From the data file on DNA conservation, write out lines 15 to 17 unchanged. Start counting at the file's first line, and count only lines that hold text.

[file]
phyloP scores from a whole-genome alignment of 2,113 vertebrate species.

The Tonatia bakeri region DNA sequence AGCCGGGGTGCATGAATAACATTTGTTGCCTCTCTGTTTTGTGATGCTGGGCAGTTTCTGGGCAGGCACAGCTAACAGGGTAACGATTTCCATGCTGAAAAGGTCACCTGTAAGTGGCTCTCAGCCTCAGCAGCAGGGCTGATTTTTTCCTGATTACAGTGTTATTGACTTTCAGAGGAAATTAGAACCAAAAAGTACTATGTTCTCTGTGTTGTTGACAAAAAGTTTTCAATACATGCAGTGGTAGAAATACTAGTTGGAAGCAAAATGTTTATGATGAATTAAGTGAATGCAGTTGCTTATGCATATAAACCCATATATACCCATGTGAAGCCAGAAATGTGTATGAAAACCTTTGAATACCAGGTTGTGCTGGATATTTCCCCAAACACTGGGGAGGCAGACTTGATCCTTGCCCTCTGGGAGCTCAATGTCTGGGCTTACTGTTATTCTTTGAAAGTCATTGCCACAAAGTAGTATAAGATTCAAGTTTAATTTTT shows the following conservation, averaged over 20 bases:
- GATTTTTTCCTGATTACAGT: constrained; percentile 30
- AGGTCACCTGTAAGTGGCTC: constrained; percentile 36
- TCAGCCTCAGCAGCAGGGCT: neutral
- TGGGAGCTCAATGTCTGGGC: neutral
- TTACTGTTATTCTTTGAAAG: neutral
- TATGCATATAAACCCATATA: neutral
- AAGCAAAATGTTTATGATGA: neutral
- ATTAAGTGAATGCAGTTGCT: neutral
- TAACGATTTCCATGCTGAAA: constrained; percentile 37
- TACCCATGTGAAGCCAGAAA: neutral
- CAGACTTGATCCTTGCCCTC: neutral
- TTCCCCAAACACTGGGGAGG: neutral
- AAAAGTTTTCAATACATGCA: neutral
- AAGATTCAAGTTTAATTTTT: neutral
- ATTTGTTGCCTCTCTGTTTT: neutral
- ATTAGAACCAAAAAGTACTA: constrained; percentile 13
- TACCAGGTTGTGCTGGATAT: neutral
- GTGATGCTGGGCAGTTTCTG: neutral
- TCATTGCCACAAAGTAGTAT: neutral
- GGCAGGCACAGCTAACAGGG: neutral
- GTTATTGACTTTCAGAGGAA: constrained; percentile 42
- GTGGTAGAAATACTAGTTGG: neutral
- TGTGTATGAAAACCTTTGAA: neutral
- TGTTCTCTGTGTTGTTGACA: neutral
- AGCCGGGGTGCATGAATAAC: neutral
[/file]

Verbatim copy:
- AAAAGTTTTCAATACATGCA: neutral
- AAGATTCAAGTTTAATTTTT: neutral
- ATTTGTTGCCTCTCTGTTTT: neutral